What makes a good leader? Are leaders born or made?
I get asked these questions often.
My reply is, “Everyone has the potential to be a leader.”
There are many opportunities to lead. It’s all about taking responsibility.
These opportunities are not only found at work, but also at home. As a spouse, we lead our significant other. As parents, we lead our children. If you’re a stay-at-home mother, your children look to you for guidance. You would also be responsible for leading your domestic helper.
The question really to ponder is, “Are you taking on the responsibility to lead?”
To be a good leader, there are two things you need to know and understand.
1. Know your end destination
The first rule of leadership is to know where you’re heading, and ensure that is the right path. The right path would be the path of goodness, morality, kindness and compassion. A good leader would not lead people to danger.
2. Walk the talk
Secondly, good leaders practise what they preach. For example, we would advise our children not to pick up smoking because we know it’s harmful. For them to take us seriously, we shouldn’t be smokers ourselves.
True leaders don’t contradict themselves. People choose to follow a leader if they trust and believe in that person’s mission.
A modern example of a common leader is Bill Gates, founder of Microsoft. He has always espoused the importance of hard work and passion in achieving success. Gates is one of the richest men in the world but has donated a significant amount of his wealth to charitable causes. Who can forget his pledge to donate all of his fortune to charity? His passion in contributing positively to the world led him to start the Bill and Melinda Gates Foundation, which is the world’s largest private foundation.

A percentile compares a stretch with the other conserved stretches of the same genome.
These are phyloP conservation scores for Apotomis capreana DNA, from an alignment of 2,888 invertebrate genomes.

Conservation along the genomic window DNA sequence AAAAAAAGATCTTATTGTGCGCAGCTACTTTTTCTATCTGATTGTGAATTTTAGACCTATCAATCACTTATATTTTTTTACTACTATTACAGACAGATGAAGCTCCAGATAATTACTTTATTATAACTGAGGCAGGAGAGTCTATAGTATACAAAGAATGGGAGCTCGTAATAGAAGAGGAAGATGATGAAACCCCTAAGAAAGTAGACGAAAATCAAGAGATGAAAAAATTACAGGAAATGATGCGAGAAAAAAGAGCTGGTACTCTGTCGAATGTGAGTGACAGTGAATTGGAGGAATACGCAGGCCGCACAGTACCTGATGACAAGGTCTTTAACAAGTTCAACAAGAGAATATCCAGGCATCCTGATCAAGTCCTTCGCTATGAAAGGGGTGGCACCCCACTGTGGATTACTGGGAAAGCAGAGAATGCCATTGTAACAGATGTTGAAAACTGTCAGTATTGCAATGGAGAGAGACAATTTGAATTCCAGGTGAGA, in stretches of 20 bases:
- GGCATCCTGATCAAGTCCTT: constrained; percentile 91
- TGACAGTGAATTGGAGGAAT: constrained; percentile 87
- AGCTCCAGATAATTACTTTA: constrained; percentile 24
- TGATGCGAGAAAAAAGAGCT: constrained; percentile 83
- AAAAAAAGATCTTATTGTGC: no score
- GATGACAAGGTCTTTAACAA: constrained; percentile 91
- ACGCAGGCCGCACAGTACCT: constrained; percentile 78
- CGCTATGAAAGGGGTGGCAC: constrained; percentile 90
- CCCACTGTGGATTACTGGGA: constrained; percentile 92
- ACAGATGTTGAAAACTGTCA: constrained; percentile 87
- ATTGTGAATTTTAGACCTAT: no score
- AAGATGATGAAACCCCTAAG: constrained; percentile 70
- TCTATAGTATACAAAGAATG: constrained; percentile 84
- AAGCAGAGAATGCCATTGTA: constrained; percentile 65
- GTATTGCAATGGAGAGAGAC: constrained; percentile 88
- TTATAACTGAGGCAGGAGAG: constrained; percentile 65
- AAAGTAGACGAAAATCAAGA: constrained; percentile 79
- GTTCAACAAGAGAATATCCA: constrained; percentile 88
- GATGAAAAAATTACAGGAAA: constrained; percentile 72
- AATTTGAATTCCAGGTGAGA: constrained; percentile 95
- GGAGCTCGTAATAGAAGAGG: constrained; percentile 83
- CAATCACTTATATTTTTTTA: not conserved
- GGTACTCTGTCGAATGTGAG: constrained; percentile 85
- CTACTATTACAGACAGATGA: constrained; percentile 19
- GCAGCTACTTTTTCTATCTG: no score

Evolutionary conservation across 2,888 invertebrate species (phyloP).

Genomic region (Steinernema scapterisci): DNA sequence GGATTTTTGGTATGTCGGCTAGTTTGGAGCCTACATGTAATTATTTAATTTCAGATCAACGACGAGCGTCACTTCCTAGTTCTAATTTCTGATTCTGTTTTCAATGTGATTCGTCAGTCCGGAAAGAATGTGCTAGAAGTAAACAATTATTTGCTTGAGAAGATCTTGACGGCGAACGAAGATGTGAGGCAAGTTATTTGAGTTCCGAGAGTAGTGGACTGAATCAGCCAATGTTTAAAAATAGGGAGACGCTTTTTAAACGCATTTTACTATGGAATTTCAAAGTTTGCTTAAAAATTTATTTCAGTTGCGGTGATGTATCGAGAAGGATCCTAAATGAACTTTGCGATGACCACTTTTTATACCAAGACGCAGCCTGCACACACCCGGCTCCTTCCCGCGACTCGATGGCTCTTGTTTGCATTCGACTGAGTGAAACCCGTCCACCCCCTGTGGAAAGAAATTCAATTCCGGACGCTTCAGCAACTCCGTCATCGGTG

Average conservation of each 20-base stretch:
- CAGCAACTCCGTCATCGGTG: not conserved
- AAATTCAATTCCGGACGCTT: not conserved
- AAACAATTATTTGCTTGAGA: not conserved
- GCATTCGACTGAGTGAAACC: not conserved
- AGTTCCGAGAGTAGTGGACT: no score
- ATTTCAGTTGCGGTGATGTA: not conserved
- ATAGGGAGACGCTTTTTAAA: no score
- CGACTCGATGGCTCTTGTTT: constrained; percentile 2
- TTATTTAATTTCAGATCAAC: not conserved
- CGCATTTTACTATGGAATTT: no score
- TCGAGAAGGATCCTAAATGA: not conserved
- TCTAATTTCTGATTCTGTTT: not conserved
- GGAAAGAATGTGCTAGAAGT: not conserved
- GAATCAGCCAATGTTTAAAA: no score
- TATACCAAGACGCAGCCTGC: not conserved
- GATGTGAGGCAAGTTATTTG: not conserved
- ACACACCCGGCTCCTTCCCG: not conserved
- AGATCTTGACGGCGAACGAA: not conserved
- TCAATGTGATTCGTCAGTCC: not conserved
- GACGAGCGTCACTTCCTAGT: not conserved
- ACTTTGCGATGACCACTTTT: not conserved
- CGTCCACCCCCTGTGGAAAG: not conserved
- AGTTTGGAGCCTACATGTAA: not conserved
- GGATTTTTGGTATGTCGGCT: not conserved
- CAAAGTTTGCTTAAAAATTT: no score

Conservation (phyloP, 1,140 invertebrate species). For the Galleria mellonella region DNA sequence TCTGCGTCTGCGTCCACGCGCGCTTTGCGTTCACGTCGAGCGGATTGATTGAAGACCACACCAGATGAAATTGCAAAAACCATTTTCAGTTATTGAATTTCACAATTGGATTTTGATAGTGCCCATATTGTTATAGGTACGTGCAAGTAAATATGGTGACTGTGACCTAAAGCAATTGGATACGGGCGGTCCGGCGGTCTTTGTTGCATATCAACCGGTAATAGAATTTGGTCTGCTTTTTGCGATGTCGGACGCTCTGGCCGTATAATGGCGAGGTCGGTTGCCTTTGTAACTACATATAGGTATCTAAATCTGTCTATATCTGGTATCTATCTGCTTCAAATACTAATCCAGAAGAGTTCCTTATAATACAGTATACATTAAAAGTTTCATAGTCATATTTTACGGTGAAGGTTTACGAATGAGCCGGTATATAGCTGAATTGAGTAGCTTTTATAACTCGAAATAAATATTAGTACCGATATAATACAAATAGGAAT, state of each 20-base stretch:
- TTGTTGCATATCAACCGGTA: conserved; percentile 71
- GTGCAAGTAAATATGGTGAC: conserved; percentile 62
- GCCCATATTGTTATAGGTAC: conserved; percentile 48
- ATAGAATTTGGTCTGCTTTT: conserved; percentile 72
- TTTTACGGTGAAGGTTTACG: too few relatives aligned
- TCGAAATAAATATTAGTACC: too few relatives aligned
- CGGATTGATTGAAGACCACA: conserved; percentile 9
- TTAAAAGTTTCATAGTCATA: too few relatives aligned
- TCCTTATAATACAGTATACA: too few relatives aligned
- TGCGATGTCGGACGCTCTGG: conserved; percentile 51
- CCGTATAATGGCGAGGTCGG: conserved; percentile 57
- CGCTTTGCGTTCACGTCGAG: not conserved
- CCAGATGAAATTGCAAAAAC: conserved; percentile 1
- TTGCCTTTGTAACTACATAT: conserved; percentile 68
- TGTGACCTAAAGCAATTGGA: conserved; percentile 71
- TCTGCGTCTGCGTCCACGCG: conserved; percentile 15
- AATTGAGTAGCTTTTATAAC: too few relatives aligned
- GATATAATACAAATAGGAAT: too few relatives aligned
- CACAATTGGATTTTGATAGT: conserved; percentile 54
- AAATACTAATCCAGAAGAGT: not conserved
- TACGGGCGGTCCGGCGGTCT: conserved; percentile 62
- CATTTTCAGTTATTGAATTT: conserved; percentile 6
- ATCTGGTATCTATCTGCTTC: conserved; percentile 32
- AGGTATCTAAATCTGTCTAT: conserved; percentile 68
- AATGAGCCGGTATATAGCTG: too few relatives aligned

“If you want to become a leader that people admire and respect, you must become a person of significance. People don’t follow you because you take from them; they follow you because you give to them,” he says.
His passion in giving back to society compels people to respect his leadership.
Let’s ask ourselves if we are that kind of leader. Would we want to follow our own leadership? If the honest answer is no, let’s change that. If we do not have faith in ourselves as leaders, others would find it hard to have faith in us.
Leadership is about doing what needs to be done. Responsibility comes when you truly care about something. That sense of ownership and responsibility is the mark of a true leader.